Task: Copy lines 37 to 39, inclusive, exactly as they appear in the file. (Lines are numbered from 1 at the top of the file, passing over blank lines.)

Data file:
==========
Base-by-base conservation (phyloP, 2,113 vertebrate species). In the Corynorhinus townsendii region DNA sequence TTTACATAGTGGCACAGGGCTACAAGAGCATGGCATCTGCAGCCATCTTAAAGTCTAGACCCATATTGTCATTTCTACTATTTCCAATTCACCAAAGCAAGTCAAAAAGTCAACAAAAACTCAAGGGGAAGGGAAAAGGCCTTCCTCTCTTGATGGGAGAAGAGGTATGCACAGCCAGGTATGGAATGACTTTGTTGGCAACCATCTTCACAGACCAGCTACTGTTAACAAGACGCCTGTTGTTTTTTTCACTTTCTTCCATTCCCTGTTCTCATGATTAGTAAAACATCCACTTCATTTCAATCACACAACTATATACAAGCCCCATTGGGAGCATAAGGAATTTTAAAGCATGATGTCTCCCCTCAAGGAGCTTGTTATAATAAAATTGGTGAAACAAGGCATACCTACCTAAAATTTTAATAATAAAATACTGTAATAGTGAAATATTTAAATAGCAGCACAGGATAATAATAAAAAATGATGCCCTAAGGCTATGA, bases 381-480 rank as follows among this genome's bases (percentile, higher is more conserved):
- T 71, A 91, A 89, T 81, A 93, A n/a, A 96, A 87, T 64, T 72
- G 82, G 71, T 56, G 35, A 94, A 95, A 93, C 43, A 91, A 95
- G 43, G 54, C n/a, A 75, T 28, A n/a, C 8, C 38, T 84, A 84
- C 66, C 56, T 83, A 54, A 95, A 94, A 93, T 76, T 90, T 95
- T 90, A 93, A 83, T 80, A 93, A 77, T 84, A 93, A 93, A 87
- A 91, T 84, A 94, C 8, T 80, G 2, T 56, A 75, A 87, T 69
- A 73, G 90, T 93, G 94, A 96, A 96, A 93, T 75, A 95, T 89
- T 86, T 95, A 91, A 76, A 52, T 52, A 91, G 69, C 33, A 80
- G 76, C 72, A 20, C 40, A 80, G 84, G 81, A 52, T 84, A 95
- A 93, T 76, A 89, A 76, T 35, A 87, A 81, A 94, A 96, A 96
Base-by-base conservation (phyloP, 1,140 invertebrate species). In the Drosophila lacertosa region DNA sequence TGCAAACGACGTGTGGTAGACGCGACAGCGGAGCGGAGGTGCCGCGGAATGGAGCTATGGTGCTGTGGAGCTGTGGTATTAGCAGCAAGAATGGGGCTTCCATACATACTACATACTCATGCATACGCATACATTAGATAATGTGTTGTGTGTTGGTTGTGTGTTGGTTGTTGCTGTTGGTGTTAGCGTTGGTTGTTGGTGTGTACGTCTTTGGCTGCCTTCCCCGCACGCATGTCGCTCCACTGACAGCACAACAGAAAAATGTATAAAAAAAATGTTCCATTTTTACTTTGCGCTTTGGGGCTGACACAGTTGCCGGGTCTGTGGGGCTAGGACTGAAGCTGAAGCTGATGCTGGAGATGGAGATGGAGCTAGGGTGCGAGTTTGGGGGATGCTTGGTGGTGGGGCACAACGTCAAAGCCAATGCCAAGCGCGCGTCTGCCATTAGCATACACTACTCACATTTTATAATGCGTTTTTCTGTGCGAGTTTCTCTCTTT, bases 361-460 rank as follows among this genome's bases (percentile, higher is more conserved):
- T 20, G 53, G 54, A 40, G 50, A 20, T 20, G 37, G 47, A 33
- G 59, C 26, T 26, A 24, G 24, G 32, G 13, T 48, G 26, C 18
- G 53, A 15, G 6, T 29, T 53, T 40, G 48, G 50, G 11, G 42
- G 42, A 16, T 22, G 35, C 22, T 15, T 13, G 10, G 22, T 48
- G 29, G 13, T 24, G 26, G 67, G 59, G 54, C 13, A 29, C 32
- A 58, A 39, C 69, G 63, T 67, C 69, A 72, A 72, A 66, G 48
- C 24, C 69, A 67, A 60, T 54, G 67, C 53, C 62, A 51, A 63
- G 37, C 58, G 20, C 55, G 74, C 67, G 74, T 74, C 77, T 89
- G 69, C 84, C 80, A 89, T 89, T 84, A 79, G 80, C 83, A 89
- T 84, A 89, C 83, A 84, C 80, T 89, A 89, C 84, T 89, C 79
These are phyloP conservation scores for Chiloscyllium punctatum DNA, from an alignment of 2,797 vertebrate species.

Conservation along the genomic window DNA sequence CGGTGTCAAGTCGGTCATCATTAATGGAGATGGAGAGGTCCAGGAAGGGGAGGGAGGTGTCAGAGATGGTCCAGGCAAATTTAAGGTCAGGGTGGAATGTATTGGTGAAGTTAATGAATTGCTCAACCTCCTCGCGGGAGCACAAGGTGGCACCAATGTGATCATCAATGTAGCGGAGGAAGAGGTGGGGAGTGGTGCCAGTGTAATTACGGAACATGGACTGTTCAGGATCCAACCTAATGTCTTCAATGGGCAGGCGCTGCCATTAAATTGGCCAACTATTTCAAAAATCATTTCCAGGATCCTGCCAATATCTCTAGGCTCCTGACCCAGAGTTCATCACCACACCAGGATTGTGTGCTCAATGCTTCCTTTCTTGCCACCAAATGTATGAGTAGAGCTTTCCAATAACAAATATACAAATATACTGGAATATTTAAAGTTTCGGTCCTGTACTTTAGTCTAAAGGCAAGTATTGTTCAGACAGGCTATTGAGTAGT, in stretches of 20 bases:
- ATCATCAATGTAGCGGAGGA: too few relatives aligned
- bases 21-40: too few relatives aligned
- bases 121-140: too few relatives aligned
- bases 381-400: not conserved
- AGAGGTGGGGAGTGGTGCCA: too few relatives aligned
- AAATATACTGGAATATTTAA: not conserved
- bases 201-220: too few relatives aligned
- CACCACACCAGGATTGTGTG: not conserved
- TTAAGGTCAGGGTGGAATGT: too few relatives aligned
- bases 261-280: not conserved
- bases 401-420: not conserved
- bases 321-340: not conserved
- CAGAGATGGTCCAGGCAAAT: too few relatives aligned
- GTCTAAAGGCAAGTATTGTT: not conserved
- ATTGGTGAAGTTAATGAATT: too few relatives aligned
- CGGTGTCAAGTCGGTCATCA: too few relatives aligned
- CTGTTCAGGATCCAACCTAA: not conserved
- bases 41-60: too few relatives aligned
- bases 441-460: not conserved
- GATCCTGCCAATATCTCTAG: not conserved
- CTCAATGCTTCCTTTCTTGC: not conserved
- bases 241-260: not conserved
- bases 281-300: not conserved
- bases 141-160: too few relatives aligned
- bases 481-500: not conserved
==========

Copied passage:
- CAGAGATGGTCCAGGCAAAT: too few relatives aligned
- GTCTAAAGGCAAGTATTGTT: not conserved
- ATTGGTGAAGTTAATGAATT: too few relatives aligned